The physical methods used to implement congestion pricing can vary but usually involve the conversion of high occupancy vehicle (HOV) lanes, which are reserved for carpools, into high occupancy toll (HOT) lanes. While HOT lanes remain free to carpoolers with two or more people in the vehicle, individual drivers also can pay to use HOT lanes, Basso says. “If you have the electronic equipment on those HOT lanes, which you almost always have to in order to make them work, then you have the ability to vary the tolls and, therefore, [implement congestion pricing],” he says.
HOT times in San Diego
In 1996, the San Diego Association of Governments (SANDAG) in San Diego County, Calif., was one of the first two agencies in the country, along with Orange County, Calif., to install “managed” lanes — which eventually became HOT lanes, says Derek Toups, associate regional planner and project manager for the HOT lanes program on Interstate 15. “The HOV lanes were operating well under capacity,” Toups says. “Maybe 30 to 50 percent of the capacity was being used, and there was a lot of push from the community to open those lanes back up for general purpose use.”
Initially, the project operated as a monthly permit program, with windshield decals issued to participating drivers for unlimited trips in the lanes by single occupants. The decals changed color every month to aid enforcement. By 1998, SANDAG installed an electronic toll collection system that replaced the decal system and allowed for per-trip pricing, including variable charges for peak hours.
SANDAG is the first agency in the world to implement “dynamic pricing,” which adjusts toll rates depending on the amount of traffic on a given roadway. Intelligent transportation systems constantly measure traffic flow and the number of vehicles traveling on the road. The toll rates go up when traffic is high and down when traffic is less.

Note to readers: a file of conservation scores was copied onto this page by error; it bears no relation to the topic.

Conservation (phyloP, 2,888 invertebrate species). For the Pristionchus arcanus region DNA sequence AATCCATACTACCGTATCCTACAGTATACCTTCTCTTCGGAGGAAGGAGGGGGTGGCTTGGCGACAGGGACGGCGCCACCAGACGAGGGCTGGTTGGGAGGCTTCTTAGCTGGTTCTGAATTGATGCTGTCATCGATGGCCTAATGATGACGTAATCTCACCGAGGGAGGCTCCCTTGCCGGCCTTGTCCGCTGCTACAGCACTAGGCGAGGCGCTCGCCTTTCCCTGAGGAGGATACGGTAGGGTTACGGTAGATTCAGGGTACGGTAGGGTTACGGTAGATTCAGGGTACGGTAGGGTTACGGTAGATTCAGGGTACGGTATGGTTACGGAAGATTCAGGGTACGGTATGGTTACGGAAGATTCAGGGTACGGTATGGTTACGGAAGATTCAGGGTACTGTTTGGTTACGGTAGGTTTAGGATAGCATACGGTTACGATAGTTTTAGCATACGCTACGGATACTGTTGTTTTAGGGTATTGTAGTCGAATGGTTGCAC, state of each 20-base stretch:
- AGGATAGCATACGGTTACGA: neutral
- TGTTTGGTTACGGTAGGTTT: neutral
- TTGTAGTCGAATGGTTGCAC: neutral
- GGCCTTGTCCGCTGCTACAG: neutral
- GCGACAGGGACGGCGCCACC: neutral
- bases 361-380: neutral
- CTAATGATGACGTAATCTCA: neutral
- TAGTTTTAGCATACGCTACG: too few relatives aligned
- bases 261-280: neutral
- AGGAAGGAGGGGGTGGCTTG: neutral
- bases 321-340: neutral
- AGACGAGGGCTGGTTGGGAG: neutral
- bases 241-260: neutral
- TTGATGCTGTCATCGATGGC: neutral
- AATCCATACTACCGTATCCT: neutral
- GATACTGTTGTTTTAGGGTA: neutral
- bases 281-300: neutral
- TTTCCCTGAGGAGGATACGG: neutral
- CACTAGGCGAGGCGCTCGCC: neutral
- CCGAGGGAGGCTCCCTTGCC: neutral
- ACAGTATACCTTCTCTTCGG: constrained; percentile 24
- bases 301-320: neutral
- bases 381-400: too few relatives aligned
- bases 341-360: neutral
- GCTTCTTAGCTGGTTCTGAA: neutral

In the near future, along with expanding the HOT lanes from a two-lane, eight-mile stretch to four lanes along 20 miles of the highway, SANDAG will begin to incorporate into the toll rates the value of travel time saved by using the managed lanes based on average wages and fuel consumption. The new algorithm will compare travel time on general-purpose lanes to travel time on the managed lanes, Toups says.
Along with relieving congestion in the I-15 corridor, the managed lanes generate new revenue for transit projects. “We’ve generated and passed through about $7.5 million to the local transit operator in the last decade to use for transit operations in the I-15 corridor,” Toups says.
The dynamic pricing system assures that the managed lanes are moving at least 55 miles per hour or faster, a benefit for the area’s bus rapid transit system. “That’s really good from a transit perspective, because it’s a dedicated guideway for the express bus,” Toups says. “If the guideway is always freely flowing, that means the buses will stay on time and be competitive with the cars.”